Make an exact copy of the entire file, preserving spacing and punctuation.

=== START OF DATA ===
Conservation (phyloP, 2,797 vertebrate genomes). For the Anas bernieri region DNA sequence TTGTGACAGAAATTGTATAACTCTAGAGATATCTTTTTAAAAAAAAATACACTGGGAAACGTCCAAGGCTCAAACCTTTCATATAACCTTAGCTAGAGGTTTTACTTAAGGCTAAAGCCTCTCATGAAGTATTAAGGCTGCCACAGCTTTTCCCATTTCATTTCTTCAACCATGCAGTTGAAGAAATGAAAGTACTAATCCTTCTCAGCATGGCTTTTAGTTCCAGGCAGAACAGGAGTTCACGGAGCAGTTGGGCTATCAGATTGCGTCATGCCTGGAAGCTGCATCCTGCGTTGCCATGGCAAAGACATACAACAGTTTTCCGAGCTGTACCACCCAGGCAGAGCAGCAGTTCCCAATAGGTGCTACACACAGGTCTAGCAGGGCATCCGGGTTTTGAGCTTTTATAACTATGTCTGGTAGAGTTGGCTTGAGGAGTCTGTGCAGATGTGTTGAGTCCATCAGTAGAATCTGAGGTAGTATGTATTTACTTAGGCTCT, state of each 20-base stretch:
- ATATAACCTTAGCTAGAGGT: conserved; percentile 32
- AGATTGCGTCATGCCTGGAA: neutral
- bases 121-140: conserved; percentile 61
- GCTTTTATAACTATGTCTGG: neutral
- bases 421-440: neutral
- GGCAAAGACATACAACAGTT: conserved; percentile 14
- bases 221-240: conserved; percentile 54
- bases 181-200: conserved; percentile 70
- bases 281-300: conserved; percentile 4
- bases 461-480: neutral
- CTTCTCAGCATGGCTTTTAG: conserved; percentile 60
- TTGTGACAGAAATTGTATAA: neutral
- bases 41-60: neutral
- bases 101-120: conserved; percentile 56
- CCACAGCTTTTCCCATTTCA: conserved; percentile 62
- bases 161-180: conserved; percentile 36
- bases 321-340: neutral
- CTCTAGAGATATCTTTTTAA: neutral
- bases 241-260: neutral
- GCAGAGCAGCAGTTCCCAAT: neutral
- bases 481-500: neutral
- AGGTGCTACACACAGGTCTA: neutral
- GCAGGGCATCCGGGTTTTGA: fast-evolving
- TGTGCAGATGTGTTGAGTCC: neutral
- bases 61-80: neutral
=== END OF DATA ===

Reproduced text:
Conservation (phyloP, 2,797 vertebrate genomes). For the Anas bernieri region DNA sequence TTGTGACAGAAATTGTATAACTCTAGAGATATCTTTTTAAAAAAAAATACACTGGGAAACGTCCAAGGCTCAAACCTTTCATATAACCTTAGCTAGAGGTTTTACTTAAGGCTAAAGCCTCTCATGAAGTATTAAGGCTGCCACAGCTTTTCCCATTTCATTTCTTCAACCATGCAGTTGAAGAAATGAAAGTACTAATCCTTCTCAGCATGGCTTTTAGTTCCAGGCAGAACAGGAGTTCACGGAGCAGTTGGGCTATCAGATTGCGTCATGCCTGGAAGCTGCATCCTGCGTTGCCATGGCAAAGACATACAACAGTTTTCCGAGCTGTACCACCCAGGCAGAGCAGCAGTTCCCAATAGGTGCTACACACAGGTCTAGCAGGGCATCCGGGTTTTGAGCTTTTATAACTATGTCTGGTAGAGTTGGCTTGAGGAGTCTGTGCAGATGTGTTGAGTCCATCAGTAGAATCTGAGGTAGTATGTATTTACTTAGGCTCT, state of each 20-base stretch:
- ATATAACCTTAGCTAGAGGT: conserved; percentile 32
- AGATTGCGTCATGCCTGGAA: neutral
- bases 121-140: conserved; percentile 61
- GCTTTTATAACTATGTCTGG: neutral
- bases 421-440: neutral
- GGCAAAGACATACAACAGTT: conserved; percentile 14
- bases 221-240: conserved; percentile 54
- bases 181-200: conserved; percentile 70
- bases 281-300: conserved; percentile 4
- bases 461-480: neutral
- CTTCTCAGCATGGCTTTTAG: conserved; percentile 60
- TTGTGACAGAAATTGTATAA: neutral
- bases 41-60: neutral
- bases 101-120: conserved; percentile 56
- CCACAGCTTTTCCCATTTCA: conserved; percentile 62
- bases 161-180: conserved; percentile 36
- bases 321-340: neutral
- CTCTAGAGATATCTTTTTAA: neutral
- bases 241-260: neutral
- GCAGAGCAGCAGTTCCCAAT: neutral
- bases 481-500: neutral
- AGGTGCTACACACAGGTCTA: neutral
- GCAGGGCATCCGGGTTTTGA: fast-evolving
- TGTGCAGATGTGTTGAGTCC: neutral
- bases 61-80: neutral